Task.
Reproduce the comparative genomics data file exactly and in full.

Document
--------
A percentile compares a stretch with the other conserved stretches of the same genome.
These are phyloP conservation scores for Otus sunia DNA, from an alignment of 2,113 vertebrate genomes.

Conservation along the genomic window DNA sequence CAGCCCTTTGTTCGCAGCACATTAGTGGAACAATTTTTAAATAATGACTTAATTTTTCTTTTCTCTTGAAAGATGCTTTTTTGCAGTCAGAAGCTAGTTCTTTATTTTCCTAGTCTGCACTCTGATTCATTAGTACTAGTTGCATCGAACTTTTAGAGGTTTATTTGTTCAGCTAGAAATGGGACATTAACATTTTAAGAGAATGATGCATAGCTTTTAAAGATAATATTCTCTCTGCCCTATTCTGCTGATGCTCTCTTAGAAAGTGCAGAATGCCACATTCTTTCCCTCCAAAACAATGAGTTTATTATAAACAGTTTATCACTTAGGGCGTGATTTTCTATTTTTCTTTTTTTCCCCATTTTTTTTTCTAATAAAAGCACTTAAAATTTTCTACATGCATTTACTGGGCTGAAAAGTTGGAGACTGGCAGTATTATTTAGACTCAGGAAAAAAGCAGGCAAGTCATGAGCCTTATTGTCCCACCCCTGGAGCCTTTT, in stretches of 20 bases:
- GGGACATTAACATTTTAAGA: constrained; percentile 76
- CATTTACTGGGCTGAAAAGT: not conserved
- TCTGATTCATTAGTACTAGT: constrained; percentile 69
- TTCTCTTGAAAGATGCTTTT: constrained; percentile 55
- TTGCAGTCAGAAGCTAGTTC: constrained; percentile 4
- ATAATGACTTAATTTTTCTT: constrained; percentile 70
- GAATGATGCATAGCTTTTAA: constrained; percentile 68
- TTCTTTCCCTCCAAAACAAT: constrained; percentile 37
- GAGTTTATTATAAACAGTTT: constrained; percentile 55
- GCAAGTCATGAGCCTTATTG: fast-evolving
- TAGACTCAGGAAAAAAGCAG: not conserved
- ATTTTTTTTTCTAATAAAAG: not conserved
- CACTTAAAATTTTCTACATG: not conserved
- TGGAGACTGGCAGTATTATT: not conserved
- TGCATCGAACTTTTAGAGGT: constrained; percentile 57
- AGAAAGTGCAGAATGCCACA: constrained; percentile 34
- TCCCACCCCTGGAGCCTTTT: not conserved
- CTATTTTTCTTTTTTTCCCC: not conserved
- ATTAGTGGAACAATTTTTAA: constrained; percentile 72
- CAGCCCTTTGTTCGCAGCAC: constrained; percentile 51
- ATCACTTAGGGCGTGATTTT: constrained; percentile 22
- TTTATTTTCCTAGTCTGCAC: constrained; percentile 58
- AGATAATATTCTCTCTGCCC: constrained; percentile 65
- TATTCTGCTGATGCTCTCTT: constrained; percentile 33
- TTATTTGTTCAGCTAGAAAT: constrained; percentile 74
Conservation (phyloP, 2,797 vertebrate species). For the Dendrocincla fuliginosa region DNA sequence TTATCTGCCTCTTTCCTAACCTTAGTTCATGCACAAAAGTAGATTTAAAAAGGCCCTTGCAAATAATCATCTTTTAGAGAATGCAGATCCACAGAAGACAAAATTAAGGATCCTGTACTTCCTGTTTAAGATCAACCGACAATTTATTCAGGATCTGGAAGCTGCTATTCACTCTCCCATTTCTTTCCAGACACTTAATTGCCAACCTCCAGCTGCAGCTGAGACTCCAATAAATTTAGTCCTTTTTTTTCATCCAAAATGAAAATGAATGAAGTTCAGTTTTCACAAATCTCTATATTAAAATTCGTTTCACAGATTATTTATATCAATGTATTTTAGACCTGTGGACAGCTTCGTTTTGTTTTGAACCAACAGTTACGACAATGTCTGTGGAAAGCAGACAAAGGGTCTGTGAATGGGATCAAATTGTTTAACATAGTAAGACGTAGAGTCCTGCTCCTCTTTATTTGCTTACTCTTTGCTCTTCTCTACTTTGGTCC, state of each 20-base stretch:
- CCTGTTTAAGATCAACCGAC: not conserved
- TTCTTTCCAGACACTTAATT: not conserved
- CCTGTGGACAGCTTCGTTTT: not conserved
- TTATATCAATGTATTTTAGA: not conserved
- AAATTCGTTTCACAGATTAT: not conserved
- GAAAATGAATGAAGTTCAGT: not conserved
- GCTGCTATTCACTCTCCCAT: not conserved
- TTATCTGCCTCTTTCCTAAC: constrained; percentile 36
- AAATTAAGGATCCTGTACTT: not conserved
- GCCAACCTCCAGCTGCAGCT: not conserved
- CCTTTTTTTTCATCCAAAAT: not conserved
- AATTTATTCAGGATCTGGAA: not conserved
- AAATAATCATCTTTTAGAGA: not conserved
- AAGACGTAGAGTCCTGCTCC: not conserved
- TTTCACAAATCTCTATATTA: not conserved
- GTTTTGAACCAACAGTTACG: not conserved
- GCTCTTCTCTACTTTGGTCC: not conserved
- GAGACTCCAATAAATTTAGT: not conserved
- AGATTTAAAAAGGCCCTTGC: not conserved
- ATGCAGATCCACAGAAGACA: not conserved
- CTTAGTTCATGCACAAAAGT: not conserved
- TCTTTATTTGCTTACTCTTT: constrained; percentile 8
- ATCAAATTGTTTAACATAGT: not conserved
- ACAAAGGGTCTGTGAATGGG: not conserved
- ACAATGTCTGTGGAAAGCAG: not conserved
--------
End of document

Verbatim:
A percentile compares a stretch with the other conserved stretches of the same genome.
These are phyloP conservation scores for Otus sunia DNA, from an alignment of 2,113 vertebrate genomes.

Conservation along the genomic window DNA sequence CAGCCCTTTGTTCGCAGCACATTAGTGGAACAATTTTTAAATAATGACTTAATTTTTCTTTTCTCTTGAAAGATGCTTTTTTGCAGTCAGAAGCTAGTTCTTTATTTTCCTAGTCTGCACTCTGATTCATTAGTACTAGTTGCATCGAACTTTTAGAGGTTTATTTGTTCAGCTAGAAATGGGACATTAACATTTTAAGAGAATGATGCATAGCTTTTAAAGATAATATTCTCTCTGCCCTATTCTGCTGATGCTCTCTTAGAAAGTGCAGAATGCCACATTCTTTCCCTCCAAAACAATGAGTTTATTATAAACAGTTTATCACTTAGGGCGTGATTTTCTATTTTTCTTTTTTTCCCCATTTTTTTTTCTAATAAAAGCACTTAAAATTTTCTACATGCATTTACTGGGCTGAAAAGTTGGAGACTGGCAGTATTATTTAGACTCAGGAAAAAAGCAGGCAAGTCATGAGCCTTATTGTCCCACCCCTGGAGCCTTTT, in stretches of 20 bases:
- GGGACATTAACATTTTAAGA: constrained; percentile 76
- CATTTACTGGGCTGAAAAGT: not conserved
- TCTGATTCATTAGTACTAGT: constrained; percentile 69
- TTCTCTTGAAAGATGCTTTT: constrained; percentile 55
- TTGCAGTCAGAAGCTAGTTC: constrained; percentile 4
- ATAATGACTTAATTTTTCTT: constrained; percentile 70
- GAATGATGCATAGCTTTTAA: constrained; percentile 68
- TTCTTTCCCTCCAAAACAAT: constrained; percentile 37
- GAGTTTATTATAAACAGTTT: constrained; percentile 55
- GCAAGTCATGAGCCTTATTG: fast-evolving
- TAGACTCAGGAAAAAAGCAG: not conserved
- ATTTTTTTTTCTAATAAAAG: not conserved
- CACTTAAAATTTTCTACATG: not conserved
- TGGAGACTGGCAGTATTATT: not conserved
- TGCATCGAACTTTTAGAGGT: constrained; percentile 57
- AGAAAGTGCAGAATGCCACA: constrained; percentile 34
- TCCCACCCCTGGAGCCTTTT: not conserved
- CTATTTTTCTTTTTTTCCCC: not conserved
- ATTAGTGGAACAATTTTTAA: constrained; percentile 72
- CAGCCCTTTGTTCGCAGCAC: constrained; percentile 51
- ATCACTTAGGGCGTGATTTT: constrained; percentile 22
- TTTATTTTCCTAGTCTGCAC: constrained; percentile 58
- AGATAATATTCTCTCTGCCC: constrained; percentile 65
- TATTCTGCTGATGCTCTCTT: constrained; percentile 33
- TTATTTGTTCAGCTAGAAAT: constrained; percentile 74
Conservation (phyloP, 2,797 vertebrate species). For the Dendrocincla fuliginosa region DNA sequence TTATCTGCCTCTTTCCTAACCTTAGTTCATGCACAAAAGTAGATTTAAAAAGGCCCTTGCAAATAATCATCTTTTAGAGAATGCAGATCCACAGAAGACAAAATTAAGGATCCTGTACTTCCTGTTTAAGATCAACCGACAATTTATTCAGGATCTGGAAGCTGCTATTCACTCTCCCATTTCTTTCCAGACACTTAATTGCCAACCTCCAGCTGCAGCTGAGACTCCAATAAATTTAGTCCTTTTTTTTCATCCAAAATGAAAATGAATGAAGTTCAGTTTTCACAAATCTCTATATTAAAATTCGTTTCACAGATTATTTATATCAATGTATTTTAGACCTGTGGACAGCTTCGTTTTGTTTTGAACCAACAGTTACGACAATGTCTGTGGAAAGCAGACAAAGGGTCTGTGAATGGGATCAAATTGTTTAACATAGTAAGACGTAGAGTCCTGCTCCTCTTTATTTGCTTACTCTTTGCTCTTCTCTACTTTGGTCC, state of each 20-base stretch:
- CCTGTTTAAGATCAACCGAC: not conserved
- TTCTTTCCAGACACTTAATT: not conserved
- CCTGTGGACAGCTTCGTTTT: not conserved
- TTATATCAATGTATTTTAGA: not conserved
- AAATTCGTTTCACAGATTAT: not conserved
- GAAAATGAATGAAGTTCAGT: not conserved
- GCTGCTATTCACTCTCCCAT: not conserved
- TTATCTGCCTCTTTCCTAAC: constrained; percentile 36
- AAATTAAGGATCCTGTACTT: not conserved
- GCCAACCTCCAGCTGCAGCT: not conserved
- CCTTTTTTTTCATCCAAAAT: not conserved
- AATTTATTCAGGATCTGGAA: not conserved
- AAATAATCATCTTTTAGAGA: not conserved
- AAGACGTAGAGTCCTGCTCC: not conserved
- TTTCACAAATCTCTATATTA: not conserved
- GTTTTGAACCAACAGTTACG: not conserved
- GCTCTTCTCTACTTTGGTCC: not conserved
- GAGACTCCAATAAATTTAGT: not conserved
- AGATTTAAAAAGGCCCTTGC: not conserved
- ATGCAGATCCACAGAAGACA: not conserved
- CTTAGTTCATGCACAAAAGT: not conserved
- TCTTTATTTGCTTACTCTTT: constrained; percentile 8
- ATCAAATTGTTTAACATAGT: not conserved
- ACAAAGGGTCTGTGAATGGG: not conserved
- ACAATGTCTGTGGAAAGCAG: not conserved